The first self-stabilizing algorithms did not detect errors explicitly in order to subsequently repair them. Instead, they constantly pushed the system towards a legitimate state, even without explicitly detecting error states. Since traditional methods for detecting an error (e.g.[4]) were often very difficult and time-consuming, such a behaviour was considered desirable.

New methods for light-weight error detection for self-stabilizing systems were suggested in,[5][3] under the names of local detection[5] and local checking.[3] The term local refers to a part of a computer network. When local detection is used, a computer in a network is not required to communicate with the entire network in order to detect an error — the error can be detected by having each computer communicate only with its nearest neighbors. These local detection methods simplified the task of designing self-stabilizing algorithms considerably. This is because the error detection mechanism and the recovery mechanism can be designed separately. Newer algorithms based on these detection methods turned out to be also much more efficient.

Additional efficiency was introduced with the notion of time-adaptive protocols.[6] The idea behind these is that when only a small number of errors occurs, the recovery time should (and can) be made short. The original algorithms of Dijkstra do not have this property.

A useful property of self-stabilizing algorithms is that they can be composed by layering if they do not exhibit any circular dependencies. The stabilization time of the composition is then bounded by the sum of the individual stabilization times of each layer.

[edit] Definition

A system is self-stabilizing if and only if:

  1. Starting from any state, it is guaranteed that the system will eventually reach a correct state (convergence).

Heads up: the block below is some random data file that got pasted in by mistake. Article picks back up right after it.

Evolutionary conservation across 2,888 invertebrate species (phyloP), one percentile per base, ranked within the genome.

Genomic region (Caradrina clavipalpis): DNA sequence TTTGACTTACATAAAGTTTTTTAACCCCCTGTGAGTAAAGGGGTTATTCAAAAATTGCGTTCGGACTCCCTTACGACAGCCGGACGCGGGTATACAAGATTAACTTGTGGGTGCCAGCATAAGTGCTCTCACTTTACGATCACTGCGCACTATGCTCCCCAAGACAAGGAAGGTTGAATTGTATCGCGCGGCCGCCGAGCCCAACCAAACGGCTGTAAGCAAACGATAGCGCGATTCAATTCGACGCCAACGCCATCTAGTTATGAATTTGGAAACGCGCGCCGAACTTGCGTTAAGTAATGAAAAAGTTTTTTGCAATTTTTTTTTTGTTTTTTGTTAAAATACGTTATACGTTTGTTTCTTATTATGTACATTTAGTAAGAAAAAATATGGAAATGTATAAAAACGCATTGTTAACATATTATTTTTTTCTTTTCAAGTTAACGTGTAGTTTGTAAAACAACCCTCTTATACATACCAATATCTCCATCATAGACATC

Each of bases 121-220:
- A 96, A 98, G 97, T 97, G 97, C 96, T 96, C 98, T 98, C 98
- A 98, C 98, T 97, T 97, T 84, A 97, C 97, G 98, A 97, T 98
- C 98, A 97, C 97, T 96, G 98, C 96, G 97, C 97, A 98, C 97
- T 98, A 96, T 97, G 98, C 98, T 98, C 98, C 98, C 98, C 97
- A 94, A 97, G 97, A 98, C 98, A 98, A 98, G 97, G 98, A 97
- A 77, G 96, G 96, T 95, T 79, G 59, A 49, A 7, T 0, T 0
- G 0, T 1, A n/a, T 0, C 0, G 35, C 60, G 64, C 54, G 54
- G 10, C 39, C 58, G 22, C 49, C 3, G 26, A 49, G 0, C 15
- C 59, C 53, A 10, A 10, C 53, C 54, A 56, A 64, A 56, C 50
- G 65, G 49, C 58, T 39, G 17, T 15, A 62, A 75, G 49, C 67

2. Given that the system is in a correct state, it is guaranteed to stay in a correct state, provided that no fault happens (closure).

A system is said to be randomized self-stabilizing if and only if it is self-stabilizing and the expected number of rounds needed to reach a correct state is bounded by some constant k.[7]

A self-stabilizing algorithm is silent if and only if it converges to a global state where the values of communication registers used by the algorithm remain fixed.[8]

[edit] Related work

An extension of the concept of self-stabilization is that of superstabilization.[9] The intent here is to cope with dynamic distributed systems that undergo topological changes. In classical self-stabilization theory, arbitrary changes are viewed as errors where no guarantees are given until the system has stabilized again. With superstabilizing systems, there is a passage predicate that is always satisfied, while the system's topology is reconfigured.

[edit] References

  1. ^ E.W. Dijkstra: Self-stabilizing systems in spite of distributed control. Commun. ACM 17 (1974), 11: 643-644.
  2. ^ Edsger W. Dijkstra Prize in Distributed Computing
  3. ^ a b c Baruch Awerbuch, Boaz Patt-Shamir, George Varghese. Self-Stabilization By Local Checking and Correction (Extended Abstract) FOCS 1991: 268-277.
  4. ^ Shmuel Katz, Kenneth J. Perry. Self-Stabilizing Extensions for Message-Passing Systems. Distributed Computing 7(1): 17-26 (1993).
  5. ^ a b Yehuda Afek, Shay Kutten, Moti Yung. The Local Detection Paradigm and Its Application to Self-Stabilization. Theor. Comput. Sci. 186(1-2): 199-229 (1997).
  6. ^ Shay Kutten, Boaz Patt-Shamir: Stabilizing Time-Adaptive Protocols. Theor. Comput. Sci. 220(1): 93-111 (1999).
  7. ^ Self-Stabilization. Shlomi Dolev, MIT Press, 2000.
  8. ^ Shlomi Dolev, Mohamed G. Gouda, and Marco Schneider. Memory requirements for silent stabilization. In PODC '96: Proceedings of the fifteenth annual ACM Symposium on Principles of Distributed Computing, pages 27--34, New York, NY, USA, 1996. ACM Press. Online extended abstract.
  9. ^ Shlomi Dolev and Ted Herman. Superstabilizing protocols for dynamic distributed systems. Chicago Journal of Theoretical Computer Science, 4, December 1997. Special Issue on Self-Stabilization.